A long-tailed macaque eating a rambutan fruit
A long-tailed macaque eating a rambutan fruit (Photo by Elizabeth Donoghue on Flickr, Creative Commons license)

The researchers found an abundance of small mammals along the forest floor, such as the long-tailed macaques, which were recorded primarily in the fruit gardens. They evidently thrive on fruits such as the rambutan produced by trees that the Chewong have planted.

But that leads to another point. The abundance of small mammals suggested a “partially defaunated system,” the authors observed. Large-bodied mammals, such as elephants and rhinos, which normally would also be eating the fruits, were not recorded because they have been eliminated from that part of Malaysia. Those animals would disperse seeds better and farther than the smaller mammals. Hence, the Chewong, through the creation and maintenance of their fruit gardens, are partially replacing the large mammals in that ecological seed dispersal service.

A news release quoted Dr. Markus Eichhorn, a forest ecologist in the School of Life Sciences at the University of Nottingham and one of the co-authors of the study as saying, “In this wildlife reserve we have found that the traditional practices of the local indigenous people can have some benefits for animal conservation.”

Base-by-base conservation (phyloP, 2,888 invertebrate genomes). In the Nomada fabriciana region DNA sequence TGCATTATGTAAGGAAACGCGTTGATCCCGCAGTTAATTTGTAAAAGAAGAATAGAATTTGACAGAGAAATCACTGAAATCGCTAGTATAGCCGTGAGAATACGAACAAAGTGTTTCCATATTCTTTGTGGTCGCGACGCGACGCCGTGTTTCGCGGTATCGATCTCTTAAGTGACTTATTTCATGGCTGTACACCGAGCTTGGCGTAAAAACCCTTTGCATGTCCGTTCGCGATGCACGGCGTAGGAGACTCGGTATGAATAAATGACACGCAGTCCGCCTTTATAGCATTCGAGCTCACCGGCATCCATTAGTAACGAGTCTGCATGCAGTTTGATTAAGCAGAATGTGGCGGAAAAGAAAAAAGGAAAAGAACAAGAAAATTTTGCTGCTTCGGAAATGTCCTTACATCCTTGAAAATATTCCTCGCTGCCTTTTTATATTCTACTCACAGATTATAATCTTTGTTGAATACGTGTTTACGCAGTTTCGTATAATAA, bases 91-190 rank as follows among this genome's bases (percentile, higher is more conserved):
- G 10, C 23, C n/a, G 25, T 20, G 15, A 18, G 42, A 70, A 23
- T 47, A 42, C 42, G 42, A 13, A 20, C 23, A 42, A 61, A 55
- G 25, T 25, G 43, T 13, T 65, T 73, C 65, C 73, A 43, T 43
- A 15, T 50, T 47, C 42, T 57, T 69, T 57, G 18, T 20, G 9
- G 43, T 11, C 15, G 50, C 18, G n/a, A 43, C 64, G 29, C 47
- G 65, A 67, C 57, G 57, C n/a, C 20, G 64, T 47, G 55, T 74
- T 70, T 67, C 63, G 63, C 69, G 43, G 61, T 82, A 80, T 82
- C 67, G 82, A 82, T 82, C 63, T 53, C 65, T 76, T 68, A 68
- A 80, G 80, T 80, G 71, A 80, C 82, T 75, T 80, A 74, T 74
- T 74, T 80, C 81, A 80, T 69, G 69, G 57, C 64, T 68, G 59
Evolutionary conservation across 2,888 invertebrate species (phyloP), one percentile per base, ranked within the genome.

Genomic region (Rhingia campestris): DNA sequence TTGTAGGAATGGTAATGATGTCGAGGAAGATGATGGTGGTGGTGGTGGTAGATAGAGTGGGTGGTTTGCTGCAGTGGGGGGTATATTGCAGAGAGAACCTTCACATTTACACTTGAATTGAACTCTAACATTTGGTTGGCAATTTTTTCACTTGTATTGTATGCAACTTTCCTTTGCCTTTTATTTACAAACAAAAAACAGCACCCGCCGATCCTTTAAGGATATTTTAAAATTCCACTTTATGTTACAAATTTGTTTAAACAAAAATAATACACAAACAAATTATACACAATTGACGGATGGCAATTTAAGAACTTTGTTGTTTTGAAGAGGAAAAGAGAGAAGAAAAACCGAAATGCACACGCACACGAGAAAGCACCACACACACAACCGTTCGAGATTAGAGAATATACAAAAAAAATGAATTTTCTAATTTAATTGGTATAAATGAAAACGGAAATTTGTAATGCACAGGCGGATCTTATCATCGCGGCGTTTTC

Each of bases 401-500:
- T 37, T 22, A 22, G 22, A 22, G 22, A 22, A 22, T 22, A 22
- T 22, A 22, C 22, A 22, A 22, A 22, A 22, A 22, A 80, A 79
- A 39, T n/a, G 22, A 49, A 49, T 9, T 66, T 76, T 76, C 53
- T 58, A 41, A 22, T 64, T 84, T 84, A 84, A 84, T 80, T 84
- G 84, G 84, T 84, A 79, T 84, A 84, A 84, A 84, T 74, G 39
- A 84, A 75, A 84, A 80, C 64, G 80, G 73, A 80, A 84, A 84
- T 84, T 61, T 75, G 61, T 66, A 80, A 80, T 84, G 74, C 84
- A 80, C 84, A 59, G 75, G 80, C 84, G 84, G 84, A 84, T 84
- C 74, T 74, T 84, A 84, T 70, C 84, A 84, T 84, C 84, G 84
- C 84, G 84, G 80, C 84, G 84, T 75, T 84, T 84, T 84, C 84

In a different news story last Thursday, Colin Nicholas from the Centre for Orang Asli Concerns was quoted as agreeing—the investigation has important implications for the Chewong. Proposals to resettle them out of the Krau Reserve should be reconsidered. The people who live in the forest still practice a traditional way of life, and this research provides “a very strong argument for not removing them,” he argued.

Moore, Jonathan Harry, Saifon Sittimongkol, Ahimsa Campos-Arceiz, Tok Sumpah, Markus Peter Eichhorn. 2016. “Fruit Gardens Enhance Mammal Diversity and Biomass in a Southeast Asian Rainforest.” Biological Conservation 194 (February): 132–138